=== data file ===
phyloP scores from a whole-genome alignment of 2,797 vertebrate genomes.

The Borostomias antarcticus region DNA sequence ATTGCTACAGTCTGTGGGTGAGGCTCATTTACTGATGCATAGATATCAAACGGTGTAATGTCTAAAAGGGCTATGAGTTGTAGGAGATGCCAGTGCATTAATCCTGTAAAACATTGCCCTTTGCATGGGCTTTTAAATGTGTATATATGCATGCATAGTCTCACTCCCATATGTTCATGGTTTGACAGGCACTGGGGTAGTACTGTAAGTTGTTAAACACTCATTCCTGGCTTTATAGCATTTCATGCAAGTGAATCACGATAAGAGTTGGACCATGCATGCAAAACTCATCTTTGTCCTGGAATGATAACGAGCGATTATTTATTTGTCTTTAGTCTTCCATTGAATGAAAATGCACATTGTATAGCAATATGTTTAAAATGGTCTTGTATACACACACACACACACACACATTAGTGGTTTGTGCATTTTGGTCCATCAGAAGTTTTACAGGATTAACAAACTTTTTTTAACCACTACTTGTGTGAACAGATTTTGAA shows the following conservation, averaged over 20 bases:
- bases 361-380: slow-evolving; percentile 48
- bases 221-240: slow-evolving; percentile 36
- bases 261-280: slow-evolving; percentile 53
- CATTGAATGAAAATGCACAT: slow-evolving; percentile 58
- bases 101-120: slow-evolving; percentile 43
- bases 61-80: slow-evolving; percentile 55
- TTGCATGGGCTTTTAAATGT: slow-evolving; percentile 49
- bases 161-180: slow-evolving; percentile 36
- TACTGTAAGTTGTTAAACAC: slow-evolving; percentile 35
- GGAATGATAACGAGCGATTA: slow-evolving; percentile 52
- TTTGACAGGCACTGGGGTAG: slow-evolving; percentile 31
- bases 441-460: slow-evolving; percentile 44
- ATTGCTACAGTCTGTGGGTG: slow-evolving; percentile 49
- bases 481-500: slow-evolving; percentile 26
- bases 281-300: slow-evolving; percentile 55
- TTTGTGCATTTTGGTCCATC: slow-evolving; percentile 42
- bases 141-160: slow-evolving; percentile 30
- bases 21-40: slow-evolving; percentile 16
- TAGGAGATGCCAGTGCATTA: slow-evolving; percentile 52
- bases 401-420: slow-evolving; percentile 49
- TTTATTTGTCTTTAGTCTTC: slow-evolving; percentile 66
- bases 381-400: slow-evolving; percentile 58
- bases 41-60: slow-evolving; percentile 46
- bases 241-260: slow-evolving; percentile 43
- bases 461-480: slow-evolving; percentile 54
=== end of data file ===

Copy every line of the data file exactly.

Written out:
phyloP scores from a whole-genome alignment of 2,797 vertebrate genomes.

The Borostomias antarcticus region DNA sequence ATTGCTACAGTCTGTGGGTGAGGCTCATTTACTGATGCATAGATATCAAACGGTGTAATGTCTAAAAGGGCTATGAGTTGTAGGAGATGCCAGTGCATTAATCCTGTAAAACATTGCCCTTTGCATGGGCTTTTAAATGTGTATATATGCATGCATAGTCTCACTCCCATATGTTCATGGTTTGACAGGCACTGGGGTAGTACTGTAAGTTGTTAAACACTCATTCCTGGCTTTATAGCATTTCATGCAAGTGAATCACGATAAGAGTTGGACCATGCATGCAAAACTCATCTTTGTCCTGGAATGATAACGAGCGATTATTTATTTGTCTTTAGTCTTCCATTGAATGAAAATGCACATTGTATAGCAATATGTTTAAAATGGTCTTGTATACACACACACACACACACACATTAGTGGTTTGTGCATTTTGGTCCATCAGAAGTTTTACAGGATTAACAAACTTTTTTTAACCACTACTTGTGTGAACAGATTTTGAA shows the following conservation, averaged over 20 bases:
- bases 361-380: slow-evolving; percentile 48
- bases 221-240: slow-evolving; percentile 36
- bases 261-280: slow-evolving; percentile 53
- CATTGAATGAAAATGCACAT: slow-evolving; percentile 58
- bases 101-120: slow-evolving; percentile 43
- bases 61-80: slow-evolving; percentile 55
- TTGCATGGGCTTTTAAATGT: slow-evolving; percentile 49
- bases 161-180: slow-evolving; percentile 36
- TACTGTAAGTTGTTAAACAC: slow-evolving; percentile 35
- GGAATGATAACGAGCGATTA: slow-evolving; percentile 52
- TTTGACAGGCACTGGGGTAG: slow-evolving; percentile 31
- bases 441-460: slow-evolving; percentile 44
- ATTGCTACAGTCTGTGGGTG: slow-evolving; percentile 49
- bases 481-500: slow-evolving; percentile 26
- bases 281-300: slow-evolving; percentile 55
- TTTGTGCATTTTGGTCCATC: slow-evolving; percentile 42
- bases 141-160: slow-evolving; percentile 30
- bases 21-40: slow-evolving; percentile 16
- TAGGAGATGCCAGTGCATTA: slow-evolving; percentile 52
- bases 401-420: slow-evolving; percentile 49
- TTTATTTGTCTTTAGTCTTC: slow-evolving; percentile 66
- bases 381-400: slow-evolving; percentile 58
- bases 41-60: slow-evolving; percentile 46
- bases 241-260: slow-evolving; percentile 43
- bases 461-480: slow-evolving; percentile 54